The amount of disk space available with a particular hosting plan refers to the size of storage to house and access your website files. It includes the files that make up your website, all the software programs you use, and all other files added over time, such as videos, images, and text. There should be enough disk space to do the day-to-day work and allow for growth.
A company registering and managing domain names, accredited by ICANN, the Internet Corporation for Assigned Names and Numbers. Many companies offer registration services alongside their hosting plans.
I don’t recommend your host both your domain name and website with the same company… too many eggs in the basket!
You can find some more information about domain registration here.
Individual services packaged and sold together as a plan. Plans can vary greatly in the type of services included and in price.
Potentially damaging software installed on websites to steal information, inflict harm, or take control of a website.
Shared server… These are basic hosting plans that divide disk space amongst users, which means many websites have to share disk space (not always a good thing).
Many hosting companies offer a range of plans, from basic hosting on a crowded server to hosting on a server shared with a few other users.
Dedicated server… the option of leasing an entire server for your website or company, without having to share space. Dedicated servers are far more expensive than shared hosting and probably more than most would ever need.
Virtual Private Server (VPS)… a server partitioned into different sections, that act as standalone server housing websites.
SSL stands for “secure sockets layer.” Essentially, it’s a way to encrypt data in an attempt to make the web safer. In the past, encryption primarily was used by sites handling financial data or other sensitive information.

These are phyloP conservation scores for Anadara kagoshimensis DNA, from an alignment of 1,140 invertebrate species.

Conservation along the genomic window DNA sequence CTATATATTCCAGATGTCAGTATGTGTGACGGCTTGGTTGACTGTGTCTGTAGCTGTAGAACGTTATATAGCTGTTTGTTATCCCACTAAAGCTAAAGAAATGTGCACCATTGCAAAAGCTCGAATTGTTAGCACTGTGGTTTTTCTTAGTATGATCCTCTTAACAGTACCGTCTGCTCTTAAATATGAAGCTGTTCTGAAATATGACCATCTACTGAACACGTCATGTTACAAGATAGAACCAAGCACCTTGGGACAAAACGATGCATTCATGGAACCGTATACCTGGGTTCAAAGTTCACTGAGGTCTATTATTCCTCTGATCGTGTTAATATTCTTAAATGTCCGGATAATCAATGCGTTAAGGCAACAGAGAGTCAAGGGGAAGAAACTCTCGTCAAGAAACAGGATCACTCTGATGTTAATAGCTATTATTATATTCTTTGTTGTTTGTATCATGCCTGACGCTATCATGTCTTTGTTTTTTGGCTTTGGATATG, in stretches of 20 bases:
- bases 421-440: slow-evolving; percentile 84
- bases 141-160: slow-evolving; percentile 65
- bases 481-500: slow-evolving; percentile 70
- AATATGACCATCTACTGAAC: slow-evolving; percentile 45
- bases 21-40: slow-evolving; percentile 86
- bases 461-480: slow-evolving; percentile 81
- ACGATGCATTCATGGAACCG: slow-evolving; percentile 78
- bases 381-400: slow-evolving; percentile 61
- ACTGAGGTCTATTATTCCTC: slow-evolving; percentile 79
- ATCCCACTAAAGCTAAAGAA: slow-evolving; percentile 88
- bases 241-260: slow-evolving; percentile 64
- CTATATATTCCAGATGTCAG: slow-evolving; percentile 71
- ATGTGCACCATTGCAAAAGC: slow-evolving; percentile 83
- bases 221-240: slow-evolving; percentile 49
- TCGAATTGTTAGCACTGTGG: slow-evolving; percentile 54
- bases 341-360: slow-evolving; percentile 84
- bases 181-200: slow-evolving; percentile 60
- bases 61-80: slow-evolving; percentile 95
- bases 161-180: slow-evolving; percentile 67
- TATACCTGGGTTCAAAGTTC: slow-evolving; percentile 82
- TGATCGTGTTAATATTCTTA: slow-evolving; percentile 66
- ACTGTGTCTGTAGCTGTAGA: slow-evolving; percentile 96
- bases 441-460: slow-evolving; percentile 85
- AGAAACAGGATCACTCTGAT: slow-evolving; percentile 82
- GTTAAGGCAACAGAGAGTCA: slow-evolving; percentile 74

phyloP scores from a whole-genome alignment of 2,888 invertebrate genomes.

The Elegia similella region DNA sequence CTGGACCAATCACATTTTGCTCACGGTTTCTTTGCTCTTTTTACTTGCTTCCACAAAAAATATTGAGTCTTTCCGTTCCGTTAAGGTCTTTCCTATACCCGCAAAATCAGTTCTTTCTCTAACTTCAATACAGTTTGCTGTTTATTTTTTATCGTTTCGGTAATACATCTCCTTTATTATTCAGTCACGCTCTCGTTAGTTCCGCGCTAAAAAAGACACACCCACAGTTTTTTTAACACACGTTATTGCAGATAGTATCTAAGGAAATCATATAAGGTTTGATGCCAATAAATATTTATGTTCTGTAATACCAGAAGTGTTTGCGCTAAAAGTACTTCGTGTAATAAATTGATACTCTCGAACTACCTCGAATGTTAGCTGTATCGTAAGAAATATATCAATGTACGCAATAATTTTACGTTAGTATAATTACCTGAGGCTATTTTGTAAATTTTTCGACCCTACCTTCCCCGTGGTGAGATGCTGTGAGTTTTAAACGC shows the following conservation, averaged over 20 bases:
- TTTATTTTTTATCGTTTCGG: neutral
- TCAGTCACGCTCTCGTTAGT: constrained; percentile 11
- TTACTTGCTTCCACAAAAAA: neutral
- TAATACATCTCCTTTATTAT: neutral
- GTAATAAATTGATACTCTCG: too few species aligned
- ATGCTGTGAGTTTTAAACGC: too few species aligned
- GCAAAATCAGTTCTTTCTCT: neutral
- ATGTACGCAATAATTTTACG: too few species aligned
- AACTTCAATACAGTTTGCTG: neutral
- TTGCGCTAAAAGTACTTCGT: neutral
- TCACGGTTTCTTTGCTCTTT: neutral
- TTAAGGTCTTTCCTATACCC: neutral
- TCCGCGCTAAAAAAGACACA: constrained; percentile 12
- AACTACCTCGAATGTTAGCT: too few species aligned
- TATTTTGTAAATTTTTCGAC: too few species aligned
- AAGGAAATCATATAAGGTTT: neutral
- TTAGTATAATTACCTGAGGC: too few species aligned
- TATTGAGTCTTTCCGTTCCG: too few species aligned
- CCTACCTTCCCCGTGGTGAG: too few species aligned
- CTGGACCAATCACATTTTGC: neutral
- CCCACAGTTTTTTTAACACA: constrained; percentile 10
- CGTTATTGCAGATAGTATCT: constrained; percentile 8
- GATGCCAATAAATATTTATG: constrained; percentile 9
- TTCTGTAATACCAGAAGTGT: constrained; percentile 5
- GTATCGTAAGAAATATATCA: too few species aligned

Today, Google and other organizations encourage and enforce implementation of SSL certificates across all websites. When there is an SSL certificate installed, the address bar will display a “lock icon” in front of the URL.
The SSL certificate signals to users that information passed between the browser and the server stays private. While not necessary for informational type websites (at this time), SSL certificates are a must for any site handling financial or sensitive information.
Many webhosts offer free, basic SSL certificates with some of their hosting packages.
The Best Webhost
Now that you have the necessary vocabulary under your belt, it’s time to pick the best webhost for your business.
Here are 5 steps to help you find the one that best suits your requirements and pocketbook.
#1 Determine what you need
This is your starting point…
What is it you need from a webhost?
How many sites do you want to host: just one, or do you want the ability to add more websites later on?
Most hosts offer upgrade options, making it easy to move to a higher capacity plan at any time.
Do you want basic, shared hosting? Or do you prefer another type of hosting?
Does the hosting plan include the option to help with the transfer of your website from your current host to the new one?
Do you require a bit of hand-holding? If you do, the type of support offered by the company is crucial. Do they offer chat, email, or phone support with the hosting plan under consideration?
Is the support 24/7/365 or limited to extended hours only? Is there a phone number or do you have to log into a help desk?
How fast are they picking up the phone when someone calls? If they only provide email support, what is the promised response time?
Remember, your website is much more than just a collection of files. Your site markets your business for you non-stop. And while nobody can promise your site will be up 100% of the time, frequent or lengthy downtimes – because you can’t reach support – are not acceptable.
Are there any bandwidth restrictions? Some hosts cap the allowed bandwidth per month. If your site is rich in graphics or videos, it could add up fast.
How much disk storage space do you need? Is the space offered adequate to allow for growth down the road?